Kalil agreed with that assessment, observing that a strategy that specifies victory conditions is useful. “That’s why a clear goal, like ‘build a spaceship that can go up 200km, and then repeat that within two weeks,’ is helpful,” he said.
Will hardwiring prizes that leverage public sector investments provide a good return on the commitment of time, prize money and other resources?
“We’re finding that to be the case with the NASA Centennial Challenges Program,” said Kalil. “If NASA had had to pay for all of the capabilities created by the Lunar Lander Challenge, they would have had to put in far more money.”
Corbett said that for D.C., the city estimated the value of the first Apps for Democracy program was in excess of $2.3 million dollars, when compared to the traditional costs associated with procurement and development.
Other early results are also promising. “The government is still in early days with respect to its use of prizes,” said Kalil. “The agencies most involved have been NASA and its prizes. DARPA, particularly the DARPA Grand Challenge, have played an important role in advanced unmanned ground vehicles and robotics. The DARPA Network Challenge showed the power of social networks to gather information in a distributed way.”
The success or failure of these challenges and contests may ultimately rest upon the ability of the White House to draw the attention of innovators to the questions posed. Should we expect a live American Idol panel to judge the potential of ideas?
Kalil laughed: “That will depend on the competition.”
There are already dozens of challenges online at the new Challenge.gov today. Below, Bev Godwin from the General Services Administration talks about the new site:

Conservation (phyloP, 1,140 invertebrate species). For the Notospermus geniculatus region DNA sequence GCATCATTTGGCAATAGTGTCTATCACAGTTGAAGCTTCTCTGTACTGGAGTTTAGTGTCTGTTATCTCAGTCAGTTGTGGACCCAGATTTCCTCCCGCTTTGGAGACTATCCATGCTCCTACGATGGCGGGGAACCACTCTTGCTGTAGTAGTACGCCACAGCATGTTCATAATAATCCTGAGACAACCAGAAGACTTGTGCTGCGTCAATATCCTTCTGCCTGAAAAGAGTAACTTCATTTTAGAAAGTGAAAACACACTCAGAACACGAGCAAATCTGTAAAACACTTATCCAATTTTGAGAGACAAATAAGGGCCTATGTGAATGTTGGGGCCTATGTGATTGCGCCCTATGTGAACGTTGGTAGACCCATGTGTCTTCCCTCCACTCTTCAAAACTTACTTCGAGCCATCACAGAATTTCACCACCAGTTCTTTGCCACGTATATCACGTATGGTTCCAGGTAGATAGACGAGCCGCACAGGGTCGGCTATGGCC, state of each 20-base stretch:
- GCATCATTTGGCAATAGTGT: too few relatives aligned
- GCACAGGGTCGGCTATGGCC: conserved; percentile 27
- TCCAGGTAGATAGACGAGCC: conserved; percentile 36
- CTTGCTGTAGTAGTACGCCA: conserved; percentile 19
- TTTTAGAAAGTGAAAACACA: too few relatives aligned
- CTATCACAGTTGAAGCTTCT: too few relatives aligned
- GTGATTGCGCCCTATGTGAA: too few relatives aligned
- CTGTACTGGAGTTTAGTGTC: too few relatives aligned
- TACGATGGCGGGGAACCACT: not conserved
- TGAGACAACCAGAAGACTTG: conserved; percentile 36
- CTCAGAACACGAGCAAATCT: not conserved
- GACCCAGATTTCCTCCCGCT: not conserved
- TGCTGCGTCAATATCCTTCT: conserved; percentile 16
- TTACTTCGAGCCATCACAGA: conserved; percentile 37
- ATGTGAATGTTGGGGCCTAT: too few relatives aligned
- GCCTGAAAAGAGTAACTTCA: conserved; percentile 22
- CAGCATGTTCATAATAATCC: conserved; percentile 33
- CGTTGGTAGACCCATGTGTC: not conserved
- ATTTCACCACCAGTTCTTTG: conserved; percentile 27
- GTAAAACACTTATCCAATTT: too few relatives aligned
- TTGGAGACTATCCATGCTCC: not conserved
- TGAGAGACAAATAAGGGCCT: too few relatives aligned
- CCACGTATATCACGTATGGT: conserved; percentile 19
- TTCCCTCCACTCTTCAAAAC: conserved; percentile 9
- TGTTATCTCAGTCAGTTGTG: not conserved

Crowdsourcing innovation through social media
Contests aren’t the only platform that government entities are looking to in order to spur collaborative innovation. Another platform for communication will come from Expert Labs, a non-profit independent lab that is affiliated with the American Association for the Advancement of Science. The open source ThinkUp App being developed by award-winning author Gina Trapani will be used by the White House as a crowdsourcing platform for collecting feedback on grand challenges that are submitted on Twitter.
“This first attempt is about whether we can get people to push the button,” said Anil Dash, director of Expert Labs. “The next attempt will be about seeing if we can get them to contribute to something larger, like a collaborative document.”
Dash said that to be successful, people developing these tools need know what they want to achieve at the outset. “You have to have a purpose-built tool,” he said. “You have to tap into as large of a network as possible, and you need to clearly define the outcome you want.”
Will it be possible to draw attention to huge, difficult problems using social media and the Internet? “Look at the number of people that have watched Bill Gates’ TED talk on zero carbon,” said Dash. “You don’t need to get everyone in the world to agree. It’s a matter of activating the people who want to contribute. It’s about getting the doers to do.”
In the video below, you can learn more about Think Up App from Dash and Trapani’s talk at the recent Supernova Hub conference.